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Physical Well-Being and Exercise

Physical Activity and Cancer
Exercise is beneficial for all patients at every stage of the cancer journey, and can actually improve how you feel and your overall quality of life. Of course it’s best to avoid exertion that leads to pain, rapid heartbeat, or shortness of breath, but it’s important to keep moving to the best of your ability for optimal health and wellness benefits.

During treatment
Any exercise routine should be approved by your doctor, but the goal is to stay as active and fit as possible during and after cancer treatment. Although it may be easier (or more difficult) at some points, the benefits of exercising during cancer treatment include reduced risk of heart disease, osteoporosis, and depression as well as improved blood flow and self-esteem.1
While recovering from treatment
It’s best to gradually increase exercise time and intensity—but remember that low- or moderate-intensity activity for a healthy person may feel like high-intensity activity for some cancer survivors. Keep in mind that moderate exercise is defined as activity that requires the effort of a brisk walk.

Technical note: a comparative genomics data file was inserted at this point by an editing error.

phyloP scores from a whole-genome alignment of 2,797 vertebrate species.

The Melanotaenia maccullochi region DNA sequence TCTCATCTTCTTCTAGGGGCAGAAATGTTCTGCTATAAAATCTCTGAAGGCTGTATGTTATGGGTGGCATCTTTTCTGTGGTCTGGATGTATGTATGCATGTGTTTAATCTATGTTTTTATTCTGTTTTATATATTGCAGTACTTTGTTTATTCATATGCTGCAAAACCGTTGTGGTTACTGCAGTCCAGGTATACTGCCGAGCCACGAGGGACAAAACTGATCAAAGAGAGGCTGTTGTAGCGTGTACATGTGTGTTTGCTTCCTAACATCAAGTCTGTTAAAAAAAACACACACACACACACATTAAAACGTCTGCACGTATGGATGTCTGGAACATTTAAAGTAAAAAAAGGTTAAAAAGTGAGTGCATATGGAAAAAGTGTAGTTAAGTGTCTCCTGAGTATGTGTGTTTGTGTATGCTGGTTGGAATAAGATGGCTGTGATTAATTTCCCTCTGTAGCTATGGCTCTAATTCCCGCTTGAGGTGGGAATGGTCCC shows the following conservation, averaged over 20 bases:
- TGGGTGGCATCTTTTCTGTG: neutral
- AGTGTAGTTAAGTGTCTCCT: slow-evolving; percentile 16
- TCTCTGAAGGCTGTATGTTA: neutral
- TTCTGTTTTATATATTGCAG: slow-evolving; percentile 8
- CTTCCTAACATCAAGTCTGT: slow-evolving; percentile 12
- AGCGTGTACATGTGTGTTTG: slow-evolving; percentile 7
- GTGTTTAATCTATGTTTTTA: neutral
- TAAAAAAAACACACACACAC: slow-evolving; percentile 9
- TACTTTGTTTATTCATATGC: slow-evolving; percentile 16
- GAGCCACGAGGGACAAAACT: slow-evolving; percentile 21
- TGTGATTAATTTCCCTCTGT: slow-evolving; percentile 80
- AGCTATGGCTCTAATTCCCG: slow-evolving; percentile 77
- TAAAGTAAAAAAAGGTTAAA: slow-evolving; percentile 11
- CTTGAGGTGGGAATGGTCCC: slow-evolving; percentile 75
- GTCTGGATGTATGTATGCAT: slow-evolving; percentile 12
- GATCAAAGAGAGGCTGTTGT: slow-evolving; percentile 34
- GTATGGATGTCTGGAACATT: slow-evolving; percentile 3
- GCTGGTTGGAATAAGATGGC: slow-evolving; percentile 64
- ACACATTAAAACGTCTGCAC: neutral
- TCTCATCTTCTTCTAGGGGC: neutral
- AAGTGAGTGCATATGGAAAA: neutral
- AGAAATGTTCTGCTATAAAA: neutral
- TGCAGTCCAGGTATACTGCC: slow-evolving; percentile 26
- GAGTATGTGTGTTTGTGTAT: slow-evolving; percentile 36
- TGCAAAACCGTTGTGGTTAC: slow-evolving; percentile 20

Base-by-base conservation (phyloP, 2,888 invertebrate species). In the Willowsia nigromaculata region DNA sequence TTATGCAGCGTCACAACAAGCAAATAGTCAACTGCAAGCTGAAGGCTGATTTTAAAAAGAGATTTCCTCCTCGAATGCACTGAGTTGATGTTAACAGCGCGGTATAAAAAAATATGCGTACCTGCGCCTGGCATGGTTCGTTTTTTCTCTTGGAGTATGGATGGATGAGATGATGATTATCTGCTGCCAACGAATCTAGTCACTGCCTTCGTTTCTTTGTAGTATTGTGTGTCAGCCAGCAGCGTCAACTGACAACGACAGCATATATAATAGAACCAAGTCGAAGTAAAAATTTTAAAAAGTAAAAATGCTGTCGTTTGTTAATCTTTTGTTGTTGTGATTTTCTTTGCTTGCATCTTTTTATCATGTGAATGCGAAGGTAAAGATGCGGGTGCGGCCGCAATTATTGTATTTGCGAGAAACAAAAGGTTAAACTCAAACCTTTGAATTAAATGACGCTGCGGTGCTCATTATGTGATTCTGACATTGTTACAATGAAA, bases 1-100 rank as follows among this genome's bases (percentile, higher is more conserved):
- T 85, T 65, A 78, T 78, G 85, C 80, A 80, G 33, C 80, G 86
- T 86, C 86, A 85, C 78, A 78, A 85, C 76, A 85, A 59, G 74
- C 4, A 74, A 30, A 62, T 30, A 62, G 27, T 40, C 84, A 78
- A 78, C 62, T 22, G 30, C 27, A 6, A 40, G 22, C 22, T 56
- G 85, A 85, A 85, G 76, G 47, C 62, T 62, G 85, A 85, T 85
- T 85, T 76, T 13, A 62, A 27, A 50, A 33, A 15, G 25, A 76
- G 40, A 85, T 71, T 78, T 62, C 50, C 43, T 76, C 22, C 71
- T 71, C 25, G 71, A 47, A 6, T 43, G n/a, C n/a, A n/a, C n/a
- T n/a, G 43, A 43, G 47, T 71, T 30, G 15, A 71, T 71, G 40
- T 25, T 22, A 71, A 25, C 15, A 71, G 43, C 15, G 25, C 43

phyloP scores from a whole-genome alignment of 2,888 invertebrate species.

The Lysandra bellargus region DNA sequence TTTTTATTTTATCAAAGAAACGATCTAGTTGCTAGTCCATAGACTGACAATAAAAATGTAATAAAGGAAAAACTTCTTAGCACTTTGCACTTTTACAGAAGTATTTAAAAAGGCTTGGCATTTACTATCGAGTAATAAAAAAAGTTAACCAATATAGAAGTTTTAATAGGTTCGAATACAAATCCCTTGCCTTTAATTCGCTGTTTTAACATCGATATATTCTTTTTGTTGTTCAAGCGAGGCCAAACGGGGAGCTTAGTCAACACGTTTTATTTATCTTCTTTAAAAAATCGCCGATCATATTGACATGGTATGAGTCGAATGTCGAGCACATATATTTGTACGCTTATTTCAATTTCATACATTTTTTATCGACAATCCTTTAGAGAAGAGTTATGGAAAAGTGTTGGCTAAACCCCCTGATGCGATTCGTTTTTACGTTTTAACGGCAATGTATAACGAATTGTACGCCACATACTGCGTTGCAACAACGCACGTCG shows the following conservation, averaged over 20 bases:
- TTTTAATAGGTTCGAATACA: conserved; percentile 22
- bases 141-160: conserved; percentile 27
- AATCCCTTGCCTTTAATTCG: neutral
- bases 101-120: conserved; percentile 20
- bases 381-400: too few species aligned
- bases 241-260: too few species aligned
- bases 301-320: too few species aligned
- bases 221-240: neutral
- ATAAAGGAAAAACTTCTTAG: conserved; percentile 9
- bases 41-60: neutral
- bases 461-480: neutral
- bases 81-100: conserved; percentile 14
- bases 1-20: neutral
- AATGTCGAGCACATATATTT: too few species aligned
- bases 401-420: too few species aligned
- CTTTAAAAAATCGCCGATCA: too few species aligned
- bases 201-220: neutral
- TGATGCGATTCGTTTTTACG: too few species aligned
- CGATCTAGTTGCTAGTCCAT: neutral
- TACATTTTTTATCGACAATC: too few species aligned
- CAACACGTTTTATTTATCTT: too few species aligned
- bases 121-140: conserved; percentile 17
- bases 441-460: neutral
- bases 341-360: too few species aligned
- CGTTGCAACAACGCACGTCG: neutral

When you’re disease-free or living with stable disease
During this phase, physical activity is especially important for your overall health. Although more research is necessary, evidence shows that maintaining a healthy weight, eating right, and being physically active may help reduce the risk of cancer recurrence as well as other serious chronic diseases.1

How to make the most of your exercise
According to the American Cancer Society, these guidelines can optimize the benefits of your physical activity.
  • Start slowly with short periods of exercise with frequent rest breaks. For example, walk briskly for a few minutes, slow down, and walk briskly again until you’ve done 30 minutes of activity. You can divide your daily physical activity into three 10-minute sessions if necessary and still get the health and wellness benefits.
  • Strength, flexibility, and aerobic fitness are all important parts of a good exercise program.
  • Include activities that use large muscle groups such as your thighs, abdomen, chest, and back.
Exercise guidelines to consider…
Physical activity is essential at every stage of the cancer journey. Avoid inactivity and return to normal daily activities as soon as you feel strong enough. Aim to exercise at least 150 minutes per week and include strength training exercises at least 2 days per week.


La Roche-Posay created this article with materials sourced from the American Cancer Society, a trusted leader in cancer-related information and resources. La Roche-Posay is proud to partner with the American Cancer Society to provide cancer support resources and funding to the American Cancer Society Hope Lodge Program.
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